Okay. George, let me start with the volume trends. I think on consumer, as we started out, we were originally projecting about a little over 2% growth in the business for the year. As we see it now, it's probably closer to 1%. And we sort of said that as well because a lot of the growth was coming in Display and Packaging and so it would feel more like a 1%, but we're actually a little bit down from that. And I think that it really has to do probably less with the Industrial businesses. We see them being flat maybe to up slightly on a year-over-year basis. But certainly on the Consumer side, while we do expect to see growth in our plastics business, we do expect to see some modest growth in flexibles, there is weakness in composite cans, particularly in Europe relative to tobacco. So I think that, that's something that we're going to have to kind of face. Now I will tell you that as the year progresses, that weakness is going to be offset by growth in emerging markets, new volume and new capability coming on, so that will help as we go through the year. Protective Packaging, Automotive was down in Protective Packaging. If you read the journals, it says automotive is flat, but there is a shift going on from trucks -- from cars to trucks and most of our products are in cars, so that's where we saw it. The rest of that business, I'm less concerned about appliances actually. Other consumer electronics were up. And as the year goes on, our temperature-assured packaging will be up as well. So volume trends, we're going to see those businesses we've continued to point out, Protective, should be up; Consumer plastics, flexibles should be up; flat in Industrial; and then -- and probably composite cans will be down a little bit on a year-over-year basis but improving as we go through the year. Yes, as far as the $0.59, you're right. We didn't get there the way we thought we would. But I'd have to tell you, we do that more times than not. You have to pull every lever you can quarter-to-quarter. And I think this -- the management did a very good job of controlling costs, controlling fixed costs as well. We did, obviously, look at incentives based upon this performance. That was an adjustment as well. But it really all occurred around managing the fixed costs in the business to the volume that we were dealing with.

--------------------------------------------------------------------------------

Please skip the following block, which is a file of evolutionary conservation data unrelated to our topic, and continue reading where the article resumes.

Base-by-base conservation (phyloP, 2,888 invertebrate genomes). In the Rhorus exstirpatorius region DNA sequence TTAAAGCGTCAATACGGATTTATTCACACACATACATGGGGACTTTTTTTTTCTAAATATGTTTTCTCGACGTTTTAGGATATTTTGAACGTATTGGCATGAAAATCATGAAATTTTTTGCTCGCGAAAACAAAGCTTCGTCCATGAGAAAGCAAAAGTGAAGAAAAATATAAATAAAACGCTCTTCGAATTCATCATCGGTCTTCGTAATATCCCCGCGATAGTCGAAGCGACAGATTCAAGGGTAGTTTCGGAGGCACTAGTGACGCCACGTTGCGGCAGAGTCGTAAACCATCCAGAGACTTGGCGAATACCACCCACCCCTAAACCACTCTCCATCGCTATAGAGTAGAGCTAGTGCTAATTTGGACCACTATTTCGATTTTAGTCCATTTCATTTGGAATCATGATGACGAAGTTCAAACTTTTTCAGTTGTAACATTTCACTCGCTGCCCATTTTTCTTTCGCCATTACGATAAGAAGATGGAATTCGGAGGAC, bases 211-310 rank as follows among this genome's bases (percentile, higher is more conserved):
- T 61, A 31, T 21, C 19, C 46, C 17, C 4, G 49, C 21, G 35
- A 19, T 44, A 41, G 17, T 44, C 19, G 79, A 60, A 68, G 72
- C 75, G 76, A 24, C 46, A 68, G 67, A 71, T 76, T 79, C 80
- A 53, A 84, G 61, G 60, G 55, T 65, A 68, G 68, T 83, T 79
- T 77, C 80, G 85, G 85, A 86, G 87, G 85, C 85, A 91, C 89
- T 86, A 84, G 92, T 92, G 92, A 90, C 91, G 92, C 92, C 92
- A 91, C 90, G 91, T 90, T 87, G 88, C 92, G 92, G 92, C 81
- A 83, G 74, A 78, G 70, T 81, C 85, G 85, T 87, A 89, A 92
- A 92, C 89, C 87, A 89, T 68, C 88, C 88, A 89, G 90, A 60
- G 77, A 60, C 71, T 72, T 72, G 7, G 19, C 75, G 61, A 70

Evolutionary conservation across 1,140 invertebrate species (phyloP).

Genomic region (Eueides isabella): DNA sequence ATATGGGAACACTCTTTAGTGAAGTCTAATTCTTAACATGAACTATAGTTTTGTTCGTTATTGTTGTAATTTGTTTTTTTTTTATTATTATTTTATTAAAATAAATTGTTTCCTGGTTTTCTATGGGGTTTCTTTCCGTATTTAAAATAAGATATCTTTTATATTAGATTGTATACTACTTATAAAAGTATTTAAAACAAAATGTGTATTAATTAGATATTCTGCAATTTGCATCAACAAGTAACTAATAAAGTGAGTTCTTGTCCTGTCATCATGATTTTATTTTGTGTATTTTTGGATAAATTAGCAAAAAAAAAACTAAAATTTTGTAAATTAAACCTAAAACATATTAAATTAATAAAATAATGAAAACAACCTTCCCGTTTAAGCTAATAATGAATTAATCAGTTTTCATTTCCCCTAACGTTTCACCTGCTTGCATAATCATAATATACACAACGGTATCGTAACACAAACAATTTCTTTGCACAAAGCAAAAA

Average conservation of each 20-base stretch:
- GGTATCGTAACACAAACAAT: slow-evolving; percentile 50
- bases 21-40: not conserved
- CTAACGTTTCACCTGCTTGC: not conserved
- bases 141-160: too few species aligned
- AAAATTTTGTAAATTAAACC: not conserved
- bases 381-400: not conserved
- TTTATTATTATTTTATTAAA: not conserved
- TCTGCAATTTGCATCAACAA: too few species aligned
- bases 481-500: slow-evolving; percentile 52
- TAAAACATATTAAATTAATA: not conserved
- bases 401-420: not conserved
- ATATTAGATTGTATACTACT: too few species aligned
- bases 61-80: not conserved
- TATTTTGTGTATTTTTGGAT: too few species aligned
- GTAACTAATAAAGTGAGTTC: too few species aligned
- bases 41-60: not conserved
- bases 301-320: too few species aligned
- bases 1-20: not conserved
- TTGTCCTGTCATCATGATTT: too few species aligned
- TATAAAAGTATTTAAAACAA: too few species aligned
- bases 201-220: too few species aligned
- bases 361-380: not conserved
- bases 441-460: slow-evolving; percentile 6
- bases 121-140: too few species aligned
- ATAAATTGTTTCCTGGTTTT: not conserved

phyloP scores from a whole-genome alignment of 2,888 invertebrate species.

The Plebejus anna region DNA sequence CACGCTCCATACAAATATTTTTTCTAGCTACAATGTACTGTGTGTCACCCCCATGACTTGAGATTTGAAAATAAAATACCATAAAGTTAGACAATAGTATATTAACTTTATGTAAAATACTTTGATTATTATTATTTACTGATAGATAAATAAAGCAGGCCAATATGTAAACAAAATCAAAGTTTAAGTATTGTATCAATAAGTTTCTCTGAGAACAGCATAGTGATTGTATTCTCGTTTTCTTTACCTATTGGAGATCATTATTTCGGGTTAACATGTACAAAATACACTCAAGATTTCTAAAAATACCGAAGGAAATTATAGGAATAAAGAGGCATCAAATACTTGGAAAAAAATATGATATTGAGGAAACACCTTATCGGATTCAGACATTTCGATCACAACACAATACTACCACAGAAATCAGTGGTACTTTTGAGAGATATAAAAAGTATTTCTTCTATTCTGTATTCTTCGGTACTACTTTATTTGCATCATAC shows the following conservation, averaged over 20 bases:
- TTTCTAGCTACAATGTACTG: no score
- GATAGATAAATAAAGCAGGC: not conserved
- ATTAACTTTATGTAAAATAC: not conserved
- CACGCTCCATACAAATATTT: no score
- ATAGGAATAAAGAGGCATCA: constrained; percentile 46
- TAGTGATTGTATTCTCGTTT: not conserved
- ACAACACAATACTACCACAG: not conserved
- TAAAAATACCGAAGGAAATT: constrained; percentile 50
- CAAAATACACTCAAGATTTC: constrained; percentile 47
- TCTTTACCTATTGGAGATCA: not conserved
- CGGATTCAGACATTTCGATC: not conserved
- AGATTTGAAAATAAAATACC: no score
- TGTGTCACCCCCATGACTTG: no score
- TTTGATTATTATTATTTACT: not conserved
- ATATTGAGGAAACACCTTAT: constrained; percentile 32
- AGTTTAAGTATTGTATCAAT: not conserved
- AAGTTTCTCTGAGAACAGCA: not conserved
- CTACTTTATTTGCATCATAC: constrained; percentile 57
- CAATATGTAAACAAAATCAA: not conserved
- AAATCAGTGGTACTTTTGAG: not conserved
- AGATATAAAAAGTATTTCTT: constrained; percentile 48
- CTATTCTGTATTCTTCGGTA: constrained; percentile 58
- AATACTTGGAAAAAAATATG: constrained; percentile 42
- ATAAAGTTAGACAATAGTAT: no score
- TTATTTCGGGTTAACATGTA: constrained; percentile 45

George Leon Staphos, BofA Merrill Lynch, Research Division - MD and Co-Sector Head in Equity Research [4]

--------------------------------------------------------------------------------

Okay. I appreciate the color there. I guess my -- I want to be respectful of everyone's time. My follow on and I'll turn it over. So with the focus on costs, and it certainly bore fruit in the last quarter, given the volume outlook and given the earnings that you put up, and given the incremental earnings now from acquisitions that you're building in, free cash flow guidance didn't change much. So again, not trying to be too granular, why with what seems to be good operating performance and now the inclusion of earnings from M&A, why not a pickup in your free cash flow guidance for the year?

--------------------------------------------------------------------------------

Barry L. Saunders, Sonoco Products Company - CFO and SVP [5]

--------------------------------------------------------------------------------

George, it's just a little bit too early to have a real good outlook on how much that should change because of acquisition-related activity. So basically just stuck with our original guidance on free cash flow.

--------------------------------------------------------------------------------

George Leon Staphos, BofA Merrill Lynch, Research Division - MD and Co-Sector Head in Equity Research [6]

--------------------------------------------------------------------------------

Okay, but you would agree that there's probably more upward than downward tension at this juncture. Would that be fair, Barry?

--------------------------------------------------------------------------------

Barry L. Saunders, Sonoco Products Company - CFO and SVP [7]

--------------------------------------------------------------------------------

Yes, that's certainly fair to say that we would expect the acquisitions to add some from a cash flow perspective.

--------------------------------------------------------------------------------

Operator [8]

--------------------------------------------------------------------------------

Our next question comes from Scott Gaffner with Barclays.

--------------------------------------------------------------------------------

Scott Louis Gaffner, Barclays PLC, Research Division - Director and Senior Analyst [9]

--------------------------------------------------------------------------------